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victorious Whigs claimed the right to treat the Tories
in the way that die Tories in their previous triumph had
treated ,them ; and from a certain point of view they
could feel justified in this, their demand for severities
being prompted by moral indignation. On these lines,
however, the politics of scandal and melodrama might
have continued for ever, each party only conscious that
it was punishing the crimes of the other as it acquired,
in turn, the power to be vindictive. We might wonder
how the world can ever escape from a vicious circle of
this peculiar kind, since even indignation against^ the
barbarities of the enemy tended to make both parties
more barbarous themselves. William III was right,
after the Revolution of 1688, to insist on what we might
almost call forgiveness of sins. The only way out of
the vicious circle is for one of the parties in the moment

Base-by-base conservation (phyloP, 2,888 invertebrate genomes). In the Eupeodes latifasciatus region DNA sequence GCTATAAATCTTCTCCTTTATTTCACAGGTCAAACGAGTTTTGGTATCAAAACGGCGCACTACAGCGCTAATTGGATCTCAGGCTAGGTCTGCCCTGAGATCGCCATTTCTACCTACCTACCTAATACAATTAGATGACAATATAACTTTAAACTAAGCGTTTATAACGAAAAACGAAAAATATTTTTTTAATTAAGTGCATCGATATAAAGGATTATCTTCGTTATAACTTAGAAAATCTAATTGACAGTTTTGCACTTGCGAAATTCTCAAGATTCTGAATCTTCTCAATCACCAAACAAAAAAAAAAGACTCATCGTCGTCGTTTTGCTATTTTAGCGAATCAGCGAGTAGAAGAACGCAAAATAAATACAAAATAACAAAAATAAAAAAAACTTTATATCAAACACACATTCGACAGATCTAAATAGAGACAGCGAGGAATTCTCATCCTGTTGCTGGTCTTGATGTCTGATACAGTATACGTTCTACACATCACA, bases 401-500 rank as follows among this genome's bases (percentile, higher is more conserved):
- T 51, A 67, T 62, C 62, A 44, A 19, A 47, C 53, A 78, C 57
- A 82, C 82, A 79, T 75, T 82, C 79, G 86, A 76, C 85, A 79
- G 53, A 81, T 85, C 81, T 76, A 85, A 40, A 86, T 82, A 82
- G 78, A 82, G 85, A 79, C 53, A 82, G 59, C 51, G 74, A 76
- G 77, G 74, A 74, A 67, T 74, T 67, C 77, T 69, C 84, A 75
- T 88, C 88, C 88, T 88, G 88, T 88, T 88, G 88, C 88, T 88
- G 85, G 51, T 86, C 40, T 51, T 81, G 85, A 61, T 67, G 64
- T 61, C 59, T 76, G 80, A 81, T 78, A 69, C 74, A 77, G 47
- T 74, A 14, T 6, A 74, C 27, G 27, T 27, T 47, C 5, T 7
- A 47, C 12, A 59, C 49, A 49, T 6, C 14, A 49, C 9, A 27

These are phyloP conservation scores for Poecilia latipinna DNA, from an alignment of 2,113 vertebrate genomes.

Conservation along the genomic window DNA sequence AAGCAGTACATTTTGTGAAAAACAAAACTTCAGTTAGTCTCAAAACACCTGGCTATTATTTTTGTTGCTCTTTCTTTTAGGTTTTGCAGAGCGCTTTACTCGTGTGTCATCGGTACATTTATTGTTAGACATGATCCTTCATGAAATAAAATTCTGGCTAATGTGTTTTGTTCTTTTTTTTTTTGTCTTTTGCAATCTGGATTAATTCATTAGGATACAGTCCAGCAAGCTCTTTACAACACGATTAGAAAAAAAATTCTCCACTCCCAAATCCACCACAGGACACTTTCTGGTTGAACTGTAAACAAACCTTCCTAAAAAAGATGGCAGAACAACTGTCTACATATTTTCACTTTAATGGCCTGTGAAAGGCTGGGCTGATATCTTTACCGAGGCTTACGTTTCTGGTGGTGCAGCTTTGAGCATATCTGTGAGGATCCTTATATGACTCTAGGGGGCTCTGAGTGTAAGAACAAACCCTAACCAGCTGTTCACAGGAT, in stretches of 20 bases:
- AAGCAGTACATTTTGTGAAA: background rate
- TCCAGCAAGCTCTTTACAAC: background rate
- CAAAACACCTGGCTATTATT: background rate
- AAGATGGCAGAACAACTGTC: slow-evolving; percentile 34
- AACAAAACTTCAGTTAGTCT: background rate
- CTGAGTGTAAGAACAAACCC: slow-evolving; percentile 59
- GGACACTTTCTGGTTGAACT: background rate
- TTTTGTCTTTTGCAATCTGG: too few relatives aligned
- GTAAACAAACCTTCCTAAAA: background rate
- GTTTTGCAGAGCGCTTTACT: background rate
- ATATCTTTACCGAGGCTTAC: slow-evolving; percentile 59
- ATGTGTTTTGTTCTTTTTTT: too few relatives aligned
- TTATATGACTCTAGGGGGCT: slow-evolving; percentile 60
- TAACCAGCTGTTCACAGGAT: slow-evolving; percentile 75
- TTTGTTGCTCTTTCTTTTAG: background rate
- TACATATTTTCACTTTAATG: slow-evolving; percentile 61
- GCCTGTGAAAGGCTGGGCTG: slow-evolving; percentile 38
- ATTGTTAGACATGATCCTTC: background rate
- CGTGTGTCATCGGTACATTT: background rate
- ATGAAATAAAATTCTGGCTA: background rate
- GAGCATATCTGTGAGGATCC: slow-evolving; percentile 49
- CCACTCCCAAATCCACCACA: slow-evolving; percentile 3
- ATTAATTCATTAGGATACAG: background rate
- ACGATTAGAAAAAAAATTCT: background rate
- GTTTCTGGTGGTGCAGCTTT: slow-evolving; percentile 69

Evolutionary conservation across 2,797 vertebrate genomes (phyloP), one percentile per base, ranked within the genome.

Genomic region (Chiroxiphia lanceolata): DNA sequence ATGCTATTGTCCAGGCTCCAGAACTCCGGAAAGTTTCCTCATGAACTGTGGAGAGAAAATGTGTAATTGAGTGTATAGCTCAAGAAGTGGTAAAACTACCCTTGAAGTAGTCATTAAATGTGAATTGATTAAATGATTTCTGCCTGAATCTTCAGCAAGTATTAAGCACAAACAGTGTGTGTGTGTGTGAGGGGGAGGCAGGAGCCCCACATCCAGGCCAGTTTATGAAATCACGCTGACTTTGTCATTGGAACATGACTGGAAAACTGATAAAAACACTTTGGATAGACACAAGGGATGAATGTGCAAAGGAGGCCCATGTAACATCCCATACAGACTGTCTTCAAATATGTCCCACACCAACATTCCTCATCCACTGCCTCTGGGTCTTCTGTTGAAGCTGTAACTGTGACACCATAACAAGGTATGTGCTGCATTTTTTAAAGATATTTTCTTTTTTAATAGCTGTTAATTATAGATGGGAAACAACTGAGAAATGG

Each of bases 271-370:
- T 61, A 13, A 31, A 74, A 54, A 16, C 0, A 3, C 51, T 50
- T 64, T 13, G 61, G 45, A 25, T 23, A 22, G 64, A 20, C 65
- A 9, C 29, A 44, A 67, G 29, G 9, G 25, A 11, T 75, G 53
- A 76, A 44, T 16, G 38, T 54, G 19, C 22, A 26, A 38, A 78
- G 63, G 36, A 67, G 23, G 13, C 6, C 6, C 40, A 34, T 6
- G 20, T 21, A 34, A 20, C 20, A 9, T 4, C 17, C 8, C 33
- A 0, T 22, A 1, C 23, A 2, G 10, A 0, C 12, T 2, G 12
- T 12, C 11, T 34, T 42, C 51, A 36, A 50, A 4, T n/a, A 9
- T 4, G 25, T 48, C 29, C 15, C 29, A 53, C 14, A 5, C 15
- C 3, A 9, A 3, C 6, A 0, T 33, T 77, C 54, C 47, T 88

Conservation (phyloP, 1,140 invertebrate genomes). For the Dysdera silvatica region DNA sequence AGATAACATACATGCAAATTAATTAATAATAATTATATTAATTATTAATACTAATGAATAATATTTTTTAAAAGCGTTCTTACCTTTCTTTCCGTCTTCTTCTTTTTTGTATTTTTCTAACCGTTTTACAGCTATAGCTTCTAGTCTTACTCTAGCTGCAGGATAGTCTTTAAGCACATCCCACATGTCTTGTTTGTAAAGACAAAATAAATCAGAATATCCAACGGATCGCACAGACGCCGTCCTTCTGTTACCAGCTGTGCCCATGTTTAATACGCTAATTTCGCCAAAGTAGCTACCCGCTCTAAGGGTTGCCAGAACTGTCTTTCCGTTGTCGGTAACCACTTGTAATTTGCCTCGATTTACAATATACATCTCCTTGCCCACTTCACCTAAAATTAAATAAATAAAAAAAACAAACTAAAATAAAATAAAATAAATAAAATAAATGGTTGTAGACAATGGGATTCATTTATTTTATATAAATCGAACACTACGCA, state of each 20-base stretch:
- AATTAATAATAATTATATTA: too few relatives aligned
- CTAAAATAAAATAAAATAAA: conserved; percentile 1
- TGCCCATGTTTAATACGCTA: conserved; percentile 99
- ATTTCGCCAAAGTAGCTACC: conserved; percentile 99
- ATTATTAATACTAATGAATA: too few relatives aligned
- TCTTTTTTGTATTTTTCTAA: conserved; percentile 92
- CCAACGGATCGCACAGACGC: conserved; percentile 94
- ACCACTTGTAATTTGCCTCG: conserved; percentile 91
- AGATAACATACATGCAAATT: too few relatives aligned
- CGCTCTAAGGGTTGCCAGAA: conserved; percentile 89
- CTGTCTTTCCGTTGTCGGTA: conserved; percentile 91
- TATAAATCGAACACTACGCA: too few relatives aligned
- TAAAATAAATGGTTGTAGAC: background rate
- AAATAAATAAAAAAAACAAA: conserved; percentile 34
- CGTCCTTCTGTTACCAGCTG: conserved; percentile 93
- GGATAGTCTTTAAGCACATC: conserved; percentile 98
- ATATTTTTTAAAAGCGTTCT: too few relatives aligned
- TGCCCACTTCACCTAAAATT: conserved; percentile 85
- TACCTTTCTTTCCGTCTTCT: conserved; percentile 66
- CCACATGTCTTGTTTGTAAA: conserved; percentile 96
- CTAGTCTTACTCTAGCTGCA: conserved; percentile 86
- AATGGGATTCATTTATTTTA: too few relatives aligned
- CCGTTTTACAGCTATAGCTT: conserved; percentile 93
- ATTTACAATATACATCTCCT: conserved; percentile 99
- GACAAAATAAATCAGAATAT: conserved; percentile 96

of victory to forgo the dangerous pleasures of vindictive
justice even in conditions where it feels authorised to be


The Christian attitude to the whole question of righteous-
ness and of human conduct, therefore, is not the same
as that which is so generally current in the world. And
in the discussion of its claims it is irrelevant if Christians
are reproached for a failure to attain the ideal they
preach; since by the definition of the case they agree
that they are worthy of judgment in the light of that
particular standard—in other words, they have to confess